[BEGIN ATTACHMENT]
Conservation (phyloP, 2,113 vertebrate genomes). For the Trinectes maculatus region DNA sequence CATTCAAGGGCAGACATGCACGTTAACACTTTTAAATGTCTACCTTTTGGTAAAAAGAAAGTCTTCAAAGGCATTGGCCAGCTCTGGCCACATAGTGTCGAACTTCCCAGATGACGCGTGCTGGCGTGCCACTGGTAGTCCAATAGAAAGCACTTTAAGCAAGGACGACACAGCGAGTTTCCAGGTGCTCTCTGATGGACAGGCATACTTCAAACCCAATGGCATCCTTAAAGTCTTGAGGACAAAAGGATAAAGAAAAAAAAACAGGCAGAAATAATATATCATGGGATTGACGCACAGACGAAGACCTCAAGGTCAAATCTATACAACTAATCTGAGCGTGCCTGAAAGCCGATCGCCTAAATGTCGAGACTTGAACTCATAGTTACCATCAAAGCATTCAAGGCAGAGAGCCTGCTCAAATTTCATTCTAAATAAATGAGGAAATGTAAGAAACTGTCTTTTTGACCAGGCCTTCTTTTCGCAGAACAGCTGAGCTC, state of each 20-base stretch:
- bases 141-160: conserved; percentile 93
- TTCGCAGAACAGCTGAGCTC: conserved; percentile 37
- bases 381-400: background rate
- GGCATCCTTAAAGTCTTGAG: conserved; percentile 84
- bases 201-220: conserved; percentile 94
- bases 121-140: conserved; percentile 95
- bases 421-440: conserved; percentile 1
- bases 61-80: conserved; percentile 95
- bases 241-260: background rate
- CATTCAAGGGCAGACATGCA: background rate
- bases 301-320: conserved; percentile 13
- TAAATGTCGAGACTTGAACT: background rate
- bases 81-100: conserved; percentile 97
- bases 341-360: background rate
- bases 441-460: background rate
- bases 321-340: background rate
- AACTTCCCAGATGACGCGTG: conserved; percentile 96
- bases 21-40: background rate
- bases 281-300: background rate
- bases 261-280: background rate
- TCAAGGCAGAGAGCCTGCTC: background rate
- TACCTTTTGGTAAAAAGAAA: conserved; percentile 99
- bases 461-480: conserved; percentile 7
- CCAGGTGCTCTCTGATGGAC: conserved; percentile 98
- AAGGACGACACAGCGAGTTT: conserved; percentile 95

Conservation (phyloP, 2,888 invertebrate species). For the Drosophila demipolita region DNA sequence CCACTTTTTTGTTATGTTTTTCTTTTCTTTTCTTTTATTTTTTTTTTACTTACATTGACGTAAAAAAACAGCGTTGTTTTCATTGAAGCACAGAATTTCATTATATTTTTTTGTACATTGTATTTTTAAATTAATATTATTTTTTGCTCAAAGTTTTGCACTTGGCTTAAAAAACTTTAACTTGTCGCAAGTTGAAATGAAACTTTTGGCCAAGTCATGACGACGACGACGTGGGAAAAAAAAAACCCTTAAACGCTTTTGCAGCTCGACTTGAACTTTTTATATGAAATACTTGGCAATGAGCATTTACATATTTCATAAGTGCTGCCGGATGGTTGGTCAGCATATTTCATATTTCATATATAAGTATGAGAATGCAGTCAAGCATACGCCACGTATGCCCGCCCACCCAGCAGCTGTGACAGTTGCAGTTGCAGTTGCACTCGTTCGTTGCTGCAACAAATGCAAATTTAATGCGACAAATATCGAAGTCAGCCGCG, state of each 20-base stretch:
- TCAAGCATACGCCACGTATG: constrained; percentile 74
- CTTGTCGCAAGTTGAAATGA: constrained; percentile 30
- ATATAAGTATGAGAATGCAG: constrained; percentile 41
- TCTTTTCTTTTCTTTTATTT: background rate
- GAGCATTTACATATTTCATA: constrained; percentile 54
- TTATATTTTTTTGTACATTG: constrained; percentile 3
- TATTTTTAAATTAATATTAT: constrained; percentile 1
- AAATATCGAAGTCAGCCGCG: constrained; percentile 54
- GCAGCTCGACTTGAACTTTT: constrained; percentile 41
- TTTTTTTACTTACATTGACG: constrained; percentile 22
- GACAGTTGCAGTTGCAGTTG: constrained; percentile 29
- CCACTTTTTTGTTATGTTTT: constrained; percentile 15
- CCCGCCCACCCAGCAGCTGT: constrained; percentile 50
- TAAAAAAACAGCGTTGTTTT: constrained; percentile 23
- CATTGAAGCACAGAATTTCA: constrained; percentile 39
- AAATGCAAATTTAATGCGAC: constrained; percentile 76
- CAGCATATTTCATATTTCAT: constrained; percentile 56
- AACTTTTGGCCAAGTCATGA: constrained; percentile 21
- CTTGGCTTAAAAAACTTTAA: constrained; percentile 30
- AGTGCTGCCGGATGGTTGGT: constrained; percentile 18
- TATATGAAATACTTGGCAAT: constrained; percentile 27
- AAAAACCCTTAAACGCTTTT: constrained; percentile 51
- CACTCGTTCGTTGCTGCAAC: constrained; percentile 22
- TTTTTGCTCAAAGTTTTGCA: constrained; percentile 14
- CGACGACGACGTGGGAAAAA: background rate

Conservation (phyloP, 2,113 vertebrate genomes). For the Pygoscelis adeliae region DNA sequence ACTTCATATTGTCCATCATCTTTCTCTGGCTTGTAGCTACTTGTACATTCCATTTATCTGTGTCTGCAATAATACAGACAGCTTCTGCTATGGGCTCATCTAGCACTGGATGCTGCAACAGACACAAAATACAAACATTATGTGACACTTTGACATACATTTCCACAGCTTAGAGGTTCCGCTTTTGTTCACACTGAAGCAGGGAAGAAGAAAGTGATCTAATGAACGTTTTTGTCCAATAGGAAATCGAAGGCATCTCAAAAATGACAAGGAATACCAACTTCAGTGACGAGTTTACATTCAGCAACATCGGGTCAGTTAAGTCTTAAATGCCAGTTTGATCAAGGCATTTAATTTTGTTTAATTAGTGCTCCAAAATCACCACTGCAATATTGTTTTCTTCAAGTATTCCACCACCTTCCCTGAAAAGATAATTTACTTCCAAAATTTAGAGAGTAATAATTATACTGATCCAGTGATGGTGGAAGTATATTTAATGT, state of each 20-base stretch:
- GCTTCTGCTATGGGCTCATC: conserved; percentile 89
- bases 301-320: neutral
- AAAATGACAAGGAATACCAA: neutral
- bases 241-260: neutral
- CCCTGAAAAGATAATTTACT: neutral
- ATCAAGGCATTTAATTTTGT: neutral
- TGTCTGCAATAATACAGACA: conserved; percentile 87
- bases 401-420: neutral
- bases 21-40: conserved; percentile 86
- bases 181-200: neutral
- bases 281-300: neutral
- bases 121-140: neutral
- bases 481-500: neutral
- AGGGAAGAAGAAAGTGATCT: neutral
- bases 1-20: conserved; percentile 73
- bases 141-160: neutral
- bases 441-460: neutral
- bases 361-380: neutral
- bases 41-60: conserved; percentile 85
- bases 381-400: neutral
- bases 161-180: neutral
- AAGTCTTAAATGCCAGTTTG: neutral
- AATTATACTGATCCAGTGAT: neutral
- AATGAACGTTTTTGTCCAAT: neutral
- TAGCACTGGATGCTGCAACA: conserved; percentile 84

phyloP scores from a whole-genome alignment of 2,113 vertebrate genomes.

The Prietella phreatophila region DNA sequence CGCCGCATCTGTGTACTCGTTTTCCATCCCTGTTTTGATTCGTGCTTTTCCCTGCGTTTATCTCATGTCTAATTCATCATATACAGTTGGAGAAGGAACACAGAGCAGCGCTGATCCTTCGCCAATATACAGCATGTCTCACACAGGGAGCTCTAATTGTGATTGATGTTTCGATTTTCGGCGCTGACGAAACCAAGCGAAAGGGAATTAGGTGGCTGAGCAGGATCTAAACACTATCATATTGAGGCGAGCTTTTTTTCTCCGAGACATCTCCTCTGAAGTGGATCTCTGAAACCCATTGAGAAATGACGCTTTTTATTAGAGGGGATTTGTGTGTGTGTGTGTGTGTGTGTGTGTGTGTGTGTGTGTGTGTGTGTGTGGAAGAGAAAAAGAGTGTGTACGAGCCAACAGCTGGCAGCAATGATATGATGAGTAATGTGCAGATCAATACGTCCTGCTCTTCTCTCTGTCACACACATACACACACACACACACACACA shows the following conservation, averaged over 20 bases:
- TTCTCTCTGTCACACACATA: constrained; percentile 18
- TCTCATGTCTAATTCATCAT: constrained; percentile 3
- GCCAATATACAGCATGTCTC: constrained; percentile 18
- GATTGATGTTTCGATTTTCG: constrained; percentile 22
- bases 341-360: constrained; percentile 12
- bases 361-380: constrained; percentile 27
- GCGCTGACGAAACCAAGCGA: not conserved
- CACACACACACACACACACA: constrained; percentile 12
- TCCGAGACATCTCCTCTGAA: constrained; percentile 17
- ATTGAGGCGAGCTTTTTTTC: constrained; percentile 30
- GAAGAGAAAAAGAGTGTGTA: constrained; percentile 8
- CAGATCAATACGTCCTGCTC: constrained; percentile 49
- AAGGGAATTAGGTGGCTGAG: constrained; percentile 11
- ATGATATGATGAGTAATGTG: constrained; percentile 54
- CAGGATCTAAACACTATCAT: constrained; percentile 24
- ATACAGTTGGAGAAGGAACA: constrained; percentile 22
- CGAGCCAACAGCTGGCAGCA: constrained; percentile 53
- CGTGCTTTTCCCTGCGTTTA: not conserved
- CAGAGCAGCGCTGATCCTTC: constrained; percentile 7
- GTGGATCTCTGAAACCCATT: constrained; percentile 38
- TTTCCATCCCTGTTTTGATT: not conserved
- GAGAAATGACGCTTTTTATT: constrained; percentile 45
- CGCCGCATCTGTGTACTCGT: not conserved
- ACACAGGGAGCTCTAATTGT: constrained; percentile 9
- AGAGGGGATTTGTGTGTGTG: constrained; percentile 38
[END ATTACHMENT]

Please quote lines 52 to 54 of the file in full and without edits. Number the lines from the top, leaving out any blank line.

- CGACGACGACGTGGGAAAAA: background rate

Conservation (phyloP, 2,113 vertebrate genomes). For the Pygoscelis adeliae region DNA sequence ACTTCATATTGTCCATCATCTTTCTCTGGCTTGTAGCTACTTGTACATTCCATTTATCTGTGTCTGCAATAATACAGACAGCTTCTGCTATGGGCTCATCTAGCACTGGATGCTGCAACAGACACAAAATACAAACATTATGTGACACTTTGACATACATTTCCACAGCTTAGAGGTTCCGCTTTTGTTCACACTGAAGCAGGGAAGAAGAAAGTGATCTAATGAACGTTTTTGTCCAATAGGAAATCGAAGGCATCTCAAAAATGACAAGGAATACCAACTTCAGTGACGAGTTTACATTCAGCAACATCGGGTCAGTTAAGTCTTAAATGCCAGTTTGATCAAGGCATTTAATTTTGTTTAATTAGTGCTCCAAAATCACCACTGCAATATTGTTTTCTTCAAGTATTCCACCACCTTCCCTGAAAAGATAATTTACTTCCAAAATTTAGAGAGTAATAATTATACTGATCCAGTGATGGTGGAAGTATATTTAATGT, state of each 20-base stretch:
- GCTTCTGCTATGGGCTCATC: conserved; percentile 89